I encourage you to post the answers to these questions in a visible location. This will hopefully serve as a reminder to leave adequate time for the job search and will prevent you from frantically searching for positions at the end of your training.

Exploring Your Options

If you have already identified your preferred career path, how do you consider other options? Hopefully you have conducted a self-assessment to help guide the career exploration process. A self-assessment is an honest introspection to help identify your skills, interests and values. You then match these skills, interests and values with compatible careers.

One Ph.D. with whom I spoke identified teaching science as her primary career choice. While she initially envisioned working in a traditional science education career, after investigating options she eventually pursued a career in technology development and transfer. She now teaches entrepreneurship and business skills to scientists and physicians, allowing her to continue her passion for teaching.

Ideally, career backups should not be linked with your primary career option. For instance, many Ph.D.s who aim for faculty positions at top research institutions often assume that if they cannot secure a position, they will be able to land a job at a small liberal arts college. These individuals are often disappointed to find that positions at undergraduate institutions are equally competitive, and are rarely filled by Ph.D.s who are not passionate about undergraduate education.

During a process of exploration, you may identify deficient skill sets that will be needed for your backup plan. Where possible, focus on acquiring skills and experiences that will increase your competitiveness for both your primary and secondary career choices. For instance, taking courses in finance would be useful for careers in consulting, equity research and technology transfer. Moreover, teaching experience is relevant not only to careers at undergraduate colleges but also can be used to demonstrate your communication skills, which are valued by all employers.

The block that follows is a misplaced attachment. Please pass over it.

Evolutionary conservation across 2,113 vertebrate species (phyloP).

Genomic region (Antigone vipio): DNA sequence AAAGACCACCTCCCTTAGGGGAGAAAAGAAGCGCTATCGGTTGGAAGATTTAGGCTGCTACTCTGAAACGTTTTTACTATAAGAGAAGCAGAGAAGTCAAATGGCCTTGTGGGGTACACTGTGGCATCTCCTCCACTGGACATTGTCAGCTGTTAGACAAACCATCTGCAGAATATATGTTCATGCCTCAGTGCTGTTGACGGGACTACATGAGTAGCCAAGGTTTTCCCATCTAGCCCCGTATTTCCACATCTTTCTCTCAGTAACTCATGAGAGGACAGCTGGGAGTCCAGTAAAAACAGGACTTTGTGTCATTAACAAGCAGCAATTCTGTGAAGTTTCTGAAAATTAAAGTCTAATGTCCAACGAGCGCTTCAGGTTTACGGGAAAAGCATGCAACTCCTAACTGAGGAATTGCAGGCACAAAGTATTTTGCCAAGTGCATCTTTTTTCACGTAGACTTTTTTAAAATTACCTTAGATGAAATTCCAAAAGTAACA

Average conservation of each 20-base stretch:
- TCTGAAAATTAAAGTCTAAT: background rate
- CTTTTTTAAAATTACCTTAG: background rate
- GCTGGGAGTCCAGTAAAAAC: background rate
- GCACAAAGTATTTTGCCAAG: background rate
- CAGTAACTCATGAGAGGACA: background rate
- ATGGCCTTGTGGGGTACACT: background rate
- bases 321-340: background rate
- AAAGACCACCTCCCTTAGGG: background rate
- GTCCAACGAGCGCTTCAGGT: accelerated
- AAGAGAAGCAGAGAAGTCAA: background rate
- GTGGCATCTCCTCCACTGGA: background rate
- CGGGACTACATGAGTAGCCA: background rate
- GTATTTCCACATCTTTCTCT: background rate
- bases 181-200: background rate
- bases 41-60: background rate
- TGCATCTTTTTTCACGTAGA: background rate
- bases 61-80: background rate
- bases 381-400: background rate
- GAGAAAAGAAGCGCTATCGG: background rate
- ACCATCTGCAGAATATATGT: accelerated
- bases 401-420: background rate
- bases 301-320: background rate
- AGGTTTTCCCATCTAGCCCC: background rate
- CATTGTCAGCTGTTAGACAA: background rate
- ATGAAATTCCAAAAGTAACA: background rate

A Step Sideways Before a Step Forward

Even with adequate planning, landing a job does not always occur on a convenient schedule. Before you approach the deadline by which you absolutely need a position, try to ensure that your last-resort option will permit you to continue to develop the skills, experiences and professional relationships necessary for your desired career path.

At the end of graduate school, I was set on pursuing a career away from academic research. However, I realized that I did not have the necessary skills and experiences needed for transitioning away from the bench. Therefore, I conducted a postdoc at the National Institutes of Health. I strategically selected this postdoc because I knew that the NIH provided resources and opportunities for postdocs to pursue nonacademic positions. One postdoc I met used her first position at a small consulting company to transition into a medical science liaison position. Another left his postdoc to gain teaching and writing experience via volunteer opportunities before transitioning into a career in marketing. A career should be viewed as a series of stepping-stones rather than large leaps. Sometimes you must step laterally before you can step vertically.

When Plan B Really Should Have Been Plan A All Along

Some might feel that considering contingency career plans is settling for something less than their dream. Unfortunately, this belief is not only unrealistic but shortsighted. Most people gravitate towards a particular career path not because they reflected on how the career will fit with their interests, values and skills but because the career is familiar. This explains why so many Ph.D.s initially consider careers in academe.

When thinking about your career, focus on the paths that will make you fulfilled, and don’t be afraid to explore new areas. Most Ph.D.s I have encountered wind up in careers that they never would have imagined when they entered graduate school. I find that these Ph.D.s have only one regret: failing to explore and implement their contingency plans sooner.